Whenever I fly back to India after a long trip abroad, the first thing I do after I have checked in is call home and order dinner. It's always the same menu: khichdi and aloo chokha with a side of onion raita. That, to me, is the authentic taste of home. And that's what I long for after a week or so of eating Thai, Italian, Chinese, or generic Continental food.
I guess it is true what they say: your taste buds are set by the food you grew up on. And in my case, it was bog-standard, fairly bland, vegetarian fare, the kind that ayurvedic buffs would classify as satvik food. And that is the food that I always long for, after my palate has been over-stimulated by spicy, exotic, even esoteric fare.
I assume it's the same for all of you reading this. It is the tastes of your childhood that you miss most as you grow up and travel far from home. For some it may be simple dal-chawal and subzi; for some it may be an aromatic biryani; for others it may be a masala omelette wedged between buttered toast; or some curd-rice with pickle and fried papad. But while the choices may vary, the idea remains the same. We long for the food we cut our milk teeth on.
Speaking for myself, I still fantasise about the singada (samosa to all those who grew up in north India) I ate at my Calcutta home. The highly spiced potato mix, encased in the most delicate pastry, and dunked in an unctuous sweet-sour sauce. Bliss! Over the years, I have eaten samosas all over the length and breadth of India but nothing ever comes close. And each time I experience a little pang of disappointment as I take my first bite.
The jhaal-moori sold outside the school gates, all the more special for being contraband; the orange-stick ice-cream lollies which left our tongues a lurid colour; the kanji my grandmother would make each season; the sambar that was the Sunday special at home; all these tastes still linger in my mouth, all the more flavourful for being infused with nostalgia.
No matter how much we grow up or how far we travel, the taste of home is always comforting. Brits who are exiled across the pond, whether in New York or Los Angeles, long for a jar of Marmite (no, I don't get the appeal either).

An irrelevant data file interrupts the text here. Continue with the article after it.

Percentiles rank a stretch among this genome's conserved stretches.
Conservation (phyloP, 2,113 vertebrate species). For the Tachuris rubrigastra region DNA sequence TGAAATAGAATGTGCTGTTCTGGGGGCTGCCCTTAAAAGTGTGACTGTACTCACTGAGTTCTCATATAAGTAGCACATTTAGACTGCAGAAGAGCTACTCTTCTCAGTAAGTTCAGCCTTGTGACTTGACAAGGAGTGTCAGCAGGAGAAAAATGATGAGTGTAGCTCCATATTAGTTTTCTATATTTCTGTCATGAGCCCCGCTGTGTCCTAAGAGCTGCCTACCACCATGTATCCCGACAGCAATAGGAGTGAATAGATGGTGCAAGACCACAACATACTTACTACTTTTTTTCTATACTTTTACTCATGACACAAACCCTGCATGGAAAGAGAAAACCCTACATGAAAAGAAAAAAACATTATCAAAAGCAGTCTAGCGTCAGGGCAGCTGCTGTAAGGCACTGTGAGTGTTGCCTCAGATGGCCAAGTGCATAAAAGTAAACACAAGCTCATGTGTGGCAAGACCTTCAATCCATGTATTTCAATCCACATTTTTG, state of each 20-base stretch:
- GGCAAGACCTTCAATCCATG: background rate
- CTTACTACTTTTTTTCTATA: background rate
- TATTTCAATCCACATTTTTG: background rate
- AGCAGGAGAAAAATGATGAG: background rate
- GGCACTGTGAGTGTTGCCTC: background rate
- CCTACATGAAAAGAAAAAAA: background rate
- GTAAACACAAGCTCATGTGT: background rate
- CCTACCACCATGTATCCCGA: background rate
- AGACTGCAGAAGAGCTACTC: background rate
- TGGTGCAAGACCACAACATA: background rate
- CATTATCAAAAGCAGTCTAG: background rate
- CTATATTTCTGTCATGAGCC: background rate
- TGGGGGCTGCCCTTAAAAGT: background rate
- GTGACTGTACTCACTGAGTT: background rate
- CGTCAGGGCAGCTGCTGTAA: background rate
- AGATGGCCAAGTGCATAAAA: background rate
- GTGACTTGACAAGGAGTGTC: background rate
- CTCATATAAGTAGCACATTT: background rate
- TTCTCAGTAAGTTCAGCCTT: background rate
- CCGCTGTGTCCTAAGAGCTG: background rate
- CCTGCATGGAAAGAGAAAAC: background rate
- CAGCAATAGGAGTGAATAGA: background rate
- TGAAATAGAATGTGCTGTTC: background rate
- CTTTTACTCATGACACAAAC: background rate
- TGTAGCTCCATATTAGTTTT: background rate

Australians are a bit mental about Vegemite, which tastes pretty ghastly to the rest of us. Italians hunt out the local pizzeria the moment they hit a new city.
The Japanese think nothing of spending a minor fortune on eating sushi and sashimi on their travels. And we all know of those Gujarati or Marwari groups who go everywhere with their own maharaj (that's cook, not king) so that they can get their fill of theplas, undhiyu, gatte ki subzi, raj kachoris and other deep-fried delights no matter where in the world they are.
Even hardened soldiers who go out to war do so while kitted out with their home staples because - as Napoleon Bonaparte so famously said - an army marches on its stomach. We recently got a good look at the pre-packed meals of the soldiers of different countries serving in Afghanistan when they were served at a charity dinner organised by The Guardian newspaper.
Here are just some of the items in the kitty. The Brits get Typhoo tea and Tabasco; the Italians get minestrone and a tiny measure of alcohol (coyly called cordiale); the French get (no surprises here) cassoulet with duck confit and venison paté; the Americans get peanut butter and spiced apple cider; the Germans get liver-sausage spread for their rye bread; the Singaporeans get a pack of Sichuan noodles and soya milk; and the Australians get steak and (you guessed it!) Vegemite.
Because at the end of the day - whether you spend it on the warfront or in a boring conference room - everyone longs for a taste of the home they grew up in. And that's why even Michelin star-quality Chinese food doesn't hit the spot quite like your mom's Maggi noodles.
From HT Brunch, March 9
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